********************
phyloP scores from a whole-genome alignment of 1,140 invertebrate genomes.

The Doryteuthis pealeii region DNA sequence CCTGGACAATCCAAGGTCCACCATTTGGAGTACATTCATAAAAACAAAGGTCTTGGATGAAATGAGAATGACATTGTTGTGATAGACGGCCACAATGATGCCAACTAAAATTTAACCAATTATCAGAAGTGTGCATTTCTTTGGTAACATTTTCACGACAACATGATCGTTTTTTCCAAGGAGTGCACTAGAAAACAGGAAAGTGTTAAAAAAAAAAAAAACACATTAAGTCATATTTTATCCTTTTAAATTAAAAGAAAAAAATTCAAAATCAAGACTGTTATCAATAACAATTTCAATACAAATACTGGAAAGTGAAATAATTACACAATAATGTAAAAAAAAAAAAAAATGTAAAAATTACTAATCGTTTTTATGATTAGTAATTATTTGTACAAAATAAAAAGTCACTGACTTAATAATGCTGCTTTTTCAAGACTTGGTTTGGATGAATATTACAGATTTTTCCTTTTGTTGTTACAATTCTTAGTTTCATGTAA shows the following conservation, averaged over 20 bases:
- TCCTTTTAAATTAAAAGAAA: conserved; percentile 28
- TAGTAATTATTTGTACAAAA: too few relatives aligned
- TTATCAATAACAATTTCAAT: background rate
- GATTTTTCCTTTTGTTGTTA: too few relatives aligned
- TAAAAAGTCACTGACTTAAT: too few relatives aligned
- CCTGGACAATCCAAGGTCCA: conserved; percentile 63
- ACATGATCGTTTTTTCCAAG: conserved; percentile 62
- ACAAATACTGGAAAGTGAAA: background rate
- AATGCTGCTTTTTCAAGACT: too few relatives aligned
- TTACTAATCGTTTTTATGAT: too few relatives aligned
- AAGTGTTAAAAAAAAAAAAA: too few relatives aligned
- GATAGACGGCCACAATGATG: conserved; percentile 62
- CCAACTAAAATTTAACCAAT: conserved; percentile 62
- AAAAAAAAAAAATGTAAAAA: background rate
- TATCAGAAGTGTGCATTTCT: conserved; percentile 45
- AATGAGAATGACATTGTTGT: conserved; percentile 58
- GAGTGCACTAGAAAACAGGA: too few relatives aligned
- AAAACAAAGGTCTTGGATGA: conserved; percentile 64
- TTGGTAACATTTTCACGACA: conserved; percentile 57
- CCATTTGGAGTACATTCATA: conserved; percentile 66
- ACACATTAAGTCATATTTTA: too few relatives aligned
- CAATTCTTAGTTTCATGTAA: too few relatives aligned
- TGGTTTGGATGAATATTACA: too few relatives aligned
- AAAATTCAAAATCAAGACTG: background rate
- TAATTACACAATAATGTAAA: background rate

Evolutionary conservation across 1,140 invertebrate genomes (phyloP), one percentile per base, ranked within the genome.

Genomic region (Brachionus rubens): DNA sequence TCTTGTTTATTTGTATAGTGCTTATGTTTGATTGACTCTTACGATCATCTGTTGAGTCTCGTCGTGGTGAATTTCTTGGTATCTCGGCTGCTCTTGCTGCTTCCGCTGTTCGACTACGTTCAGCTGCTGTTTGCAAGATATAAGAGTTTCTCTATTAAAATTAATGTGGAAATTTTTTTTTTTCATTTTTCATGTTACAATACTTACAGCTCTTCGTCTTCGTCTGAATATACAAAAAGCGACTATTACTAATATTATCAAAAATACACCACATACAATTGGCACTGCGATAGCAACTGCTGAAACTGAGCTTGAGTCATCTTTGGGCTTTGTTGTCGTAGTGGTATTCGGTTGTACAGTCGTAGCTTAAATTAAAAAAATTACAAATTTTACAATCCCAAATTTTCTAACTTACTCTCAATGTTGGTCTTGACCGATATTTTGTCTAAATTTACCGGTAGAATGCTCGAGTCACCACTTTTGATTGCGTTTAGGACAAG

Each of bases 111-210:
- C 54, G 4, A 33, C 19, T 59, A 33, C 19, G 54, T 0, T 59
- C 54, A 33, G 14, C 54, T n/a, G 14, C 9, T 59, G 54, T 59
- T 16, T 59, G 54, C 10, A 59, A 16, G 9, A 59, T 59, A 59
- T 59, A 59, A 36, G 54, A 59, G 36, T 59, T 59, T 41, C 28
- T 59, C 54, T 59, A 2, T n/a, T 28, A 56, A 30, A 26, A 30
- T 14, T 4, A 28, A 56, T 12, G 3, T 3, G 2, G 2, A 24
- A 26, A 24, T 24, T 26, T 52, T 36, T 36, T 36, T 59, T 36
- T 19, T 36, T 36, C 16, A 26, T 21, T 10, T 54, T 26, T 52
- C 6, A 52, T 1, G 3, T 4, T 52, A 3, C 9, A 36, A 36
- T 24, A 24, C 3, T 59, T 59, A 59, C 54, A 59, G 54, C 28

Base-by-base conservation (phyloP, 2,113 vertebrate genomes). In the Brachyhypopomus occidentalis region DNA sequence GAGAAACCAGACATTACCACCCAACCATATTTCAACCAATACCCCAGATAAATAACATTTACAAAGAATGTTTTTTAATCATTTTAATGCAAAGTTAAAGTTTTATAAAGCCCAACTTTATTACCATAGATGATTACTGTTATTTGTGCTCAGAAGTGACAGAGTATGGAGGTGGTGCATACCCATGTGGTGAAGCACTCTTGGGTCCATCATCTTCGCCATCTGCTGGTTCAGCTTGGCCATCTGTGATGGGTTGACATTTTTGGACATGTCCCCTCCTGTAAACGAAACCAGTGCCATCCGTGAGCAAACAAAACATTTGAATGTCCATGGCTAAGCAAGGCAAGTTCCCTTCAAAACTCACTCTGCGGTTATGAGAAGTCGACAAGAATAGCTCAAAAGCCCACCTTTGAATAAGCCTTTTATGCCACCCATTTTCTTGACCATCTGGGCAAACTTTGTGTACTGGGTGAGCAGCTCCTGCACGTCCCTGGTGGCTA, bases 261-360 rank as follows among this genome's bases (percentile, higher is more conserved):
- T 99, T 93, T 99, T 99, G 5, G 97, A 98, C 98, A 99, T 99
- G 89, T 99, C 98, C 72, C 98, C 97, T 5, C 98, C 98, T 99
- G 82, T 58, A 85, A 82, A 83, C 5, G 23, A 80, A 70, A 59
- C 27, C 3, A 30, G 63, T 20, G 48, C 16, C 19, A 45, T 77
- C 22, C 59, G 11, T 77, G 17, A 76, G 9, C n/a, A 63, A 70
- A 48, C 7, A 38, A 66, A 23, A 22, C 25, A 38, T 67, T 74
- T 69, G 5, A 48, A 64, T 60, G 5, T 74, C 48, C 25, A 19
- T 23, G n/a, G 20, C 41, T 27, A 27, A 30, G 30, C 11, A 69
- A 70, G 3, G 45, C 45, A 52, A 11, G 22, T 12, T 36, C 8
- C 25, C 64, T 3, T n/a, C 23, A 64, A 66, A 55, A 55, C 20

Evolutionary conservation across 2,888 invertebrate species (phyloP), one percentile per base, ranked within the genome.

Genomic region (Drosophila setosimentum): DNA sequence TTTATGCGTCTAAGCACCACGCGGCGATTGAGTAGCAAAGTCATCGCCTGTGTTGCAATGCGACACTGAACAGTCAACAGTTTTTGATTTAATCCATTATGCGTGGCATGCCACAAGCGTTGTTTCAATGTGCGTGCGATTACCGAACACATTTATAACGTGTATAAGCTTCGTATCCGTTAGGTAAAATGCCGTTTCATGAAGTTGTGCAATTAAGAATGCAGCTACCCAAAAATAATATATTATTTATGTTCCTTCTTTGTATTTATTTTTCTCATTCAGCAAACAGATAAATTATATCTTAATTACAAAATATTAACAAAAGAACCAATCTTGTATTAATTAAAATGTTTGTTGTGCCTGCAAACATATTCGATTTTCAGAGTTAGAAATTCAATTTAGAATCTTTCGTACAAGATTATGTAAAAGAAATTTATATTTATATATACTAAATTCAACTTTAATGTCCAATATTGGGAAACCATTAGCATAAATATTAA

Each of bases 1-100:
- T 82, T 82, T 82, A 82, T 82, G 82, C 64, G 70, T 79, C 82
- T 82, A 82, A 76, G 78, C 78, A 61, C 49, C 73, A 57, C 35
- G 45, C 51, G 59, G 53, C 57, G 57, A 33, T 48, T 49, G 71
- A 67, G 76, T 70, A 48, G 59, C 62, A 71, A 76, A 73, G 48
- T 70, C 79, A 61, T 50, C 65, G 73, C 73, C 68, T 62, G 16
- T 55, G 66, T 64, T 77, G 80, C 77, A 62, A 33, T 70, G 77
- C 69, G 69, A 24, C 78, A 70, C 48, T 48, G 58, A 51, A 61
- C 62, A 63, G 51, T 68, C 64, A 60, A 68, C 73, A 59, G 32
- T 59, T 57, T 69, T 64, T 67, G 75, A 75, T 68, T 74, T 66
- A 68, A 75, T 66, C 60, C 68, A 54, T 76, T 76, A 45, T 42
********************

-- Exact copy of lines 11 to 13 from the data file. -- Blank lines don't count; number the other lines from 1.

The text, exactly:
- AATGCTGCTTTTTCAAGACT: too few relatives aligned
- TTACTAATCGTTTTTATGAT: too few relatives aligned
- AAGTGTTAAAAAAAAAAAAA: too few relatives aligned